Wedding Checklist 6 to 12 months • Announce your engagement. • Decide on a budget and who’s contributing. • Pick your preferences for wedding date and time. • If you’re having an engagement party, set a date and purchase your invitations. • Start a notebook/file folder to house all your wedding-planning paperwork. • Create a guest list. • Choose your attendants. • Book your officiant. • Book your reception site. • Hire a caterer. • Book a reception band or DJ and ceremony musicians. • Reserve photographer and/or videographer, decide on package, execute contract and send deposit. • Hire a baker for your cake. • Hire a florist or event designer. • If you choose an outdoor site, look into tent and lighting rentals. • Meet with your officiant to discuss ceremony. • Brides: Buy, rent or borrow a gown.

• • • • • •

Brides: Decide on the bridesmaid dresses. Register for gifts Set aside blocks of hotel rooms for outof-town guests. Contact out-of-towners with the final wedding date and time. Start planning the rehearsal dinner. Order your invitations and announcements.

4 to 5 months • Order kippot and benchers if needed. • Grooms: Choose your and your groomsmen’s attire. • Book a calligrapher (if you are using one). • Book rehearsal dinner site. • Book a hotel room for your wedding night. • Book your honeymoon and make travel reservations. • Contact the synagogue if you plan of having an aufruf. • If you’re both of Eastern European descent, talk with your doctor about testing for genetic diseases.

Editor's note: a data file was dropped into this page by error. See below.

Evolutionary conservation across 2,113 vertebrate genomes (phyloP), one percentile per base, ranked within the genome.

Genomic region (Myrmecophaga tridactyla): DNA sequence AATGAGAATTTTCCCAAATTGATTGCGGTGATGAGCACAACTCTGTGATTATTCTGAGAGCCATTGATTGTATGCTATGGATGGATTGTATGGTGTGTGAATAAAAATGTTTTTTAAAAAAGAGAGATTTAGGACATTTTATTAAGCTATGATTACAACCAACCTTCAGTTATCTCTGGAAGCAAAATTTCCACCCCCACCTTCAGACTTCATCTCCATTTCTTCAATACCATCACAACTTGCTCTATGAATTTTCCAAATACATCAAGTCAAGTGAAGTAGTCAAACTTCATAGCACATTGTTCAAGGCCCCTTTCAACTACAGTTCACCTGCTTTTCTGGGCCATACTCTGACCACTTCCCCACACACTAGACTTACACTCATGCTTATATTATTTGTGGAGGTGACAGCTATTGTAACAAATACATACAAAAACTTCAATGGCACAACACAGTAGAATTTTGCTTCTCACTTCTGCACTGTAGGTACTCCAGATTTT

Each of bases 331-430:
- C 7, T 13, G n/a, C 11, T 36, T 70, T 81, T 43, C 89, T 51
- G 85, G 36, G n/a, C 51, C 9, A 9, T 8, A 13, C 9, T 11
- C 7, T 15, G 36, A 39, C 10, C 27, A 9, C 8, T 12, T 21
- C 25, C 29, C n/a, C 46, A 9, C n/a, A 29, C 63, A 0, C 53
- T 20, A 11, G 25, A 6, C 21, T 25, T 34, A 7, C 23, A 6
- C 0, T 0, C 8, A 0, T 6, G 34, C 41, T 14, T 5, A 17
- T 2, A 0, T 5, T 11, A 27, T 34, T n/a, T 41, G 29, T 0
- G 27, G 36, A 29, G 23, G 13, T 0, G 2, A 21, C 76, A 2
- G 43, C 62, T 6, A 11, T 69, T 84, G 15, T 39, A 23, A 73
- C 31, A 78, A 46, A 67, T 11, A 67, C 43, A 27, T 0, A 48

2 to 3 months • Grooms: Give all of the groomsmen the information they need to buy and/or reserve their attire. • Pick out or design a ketubah (marriage contract). • Shop for and purchase rings. • Make or buy favors. • Get anything you need for the honeymoon (passport, birth certificate, visas, vaccinations, etc.). • Brides: Provide guest list to bridesmaids for your shower. • Arrange wedding-day transportation for you, your wedding party and guests. • Send out invitations. 6 weeks • Order liquor, wine and/or champagne, if not included in the catering contract. • Brides: decide on and purchase accessories (veil and shoes) before the final fittings. • Hire a baby sitter for the reception, if necessary. • Buy a guest book and pen. • Buy gifts for your attendants.

3 to 4 weeks • Send rehearsal-dinner invitations. • Do trial runs of hair and makeup and schedule wedding-day beauty appointments. • Make ceremony programs. • Get a marriage license. • Discuss the song list with the ceremony and reception musicians. • Confirm details with the officiant. • Brides: Pick up your gown, veil and/or headpiece. • Confirm the headcount, delivery time and reception location with the cakemaker. • Give the final headcount to the caterer. Confirm setup instructions and menu items. 1 to 2 weeks • Finalize the seating chart and make place cards. • Confirm delivery locations, times and final arrangement count with the florist. • Shop and pack for the honeymoon. • Confirm the location, date and time with the photographer and provide a “must-take” photo list. • Confirm the location, date and time with the videographer. • Give the seating chart to the caterer, location manager, or host. • Put together an overnight bag for your wedding night and designate someone to deliver it to the hotel for you. • Leave a copy of your honeymoon itinerary with someone in case of emergency. • Put final payments and cash tips in marked envelopes and give to a designated family or friend to distribute on the wedding day. • Confirm the date, location, time and playlist with the reception and ceremony musicians. • Designate someone to collect the wedding gifts brought to the party The day before • Rehearse the ceremony with the officiant and wedding party. • Ask a friend to handle all the ritual elements – ketubah, chuppah, Kiddush cups, rings and glass for breaking. • Start fasting at sundown to purify yourself, if you desire.

JUNE 15 ▪ 2012

The day of • Go to the mikvah, if you choose.


After the wedding • Take the gown and veil to be cleaned (or have someone do it for you). • Write thank-you notes. Editor’s note: Sources used for this list include and “Jewish Weddings.”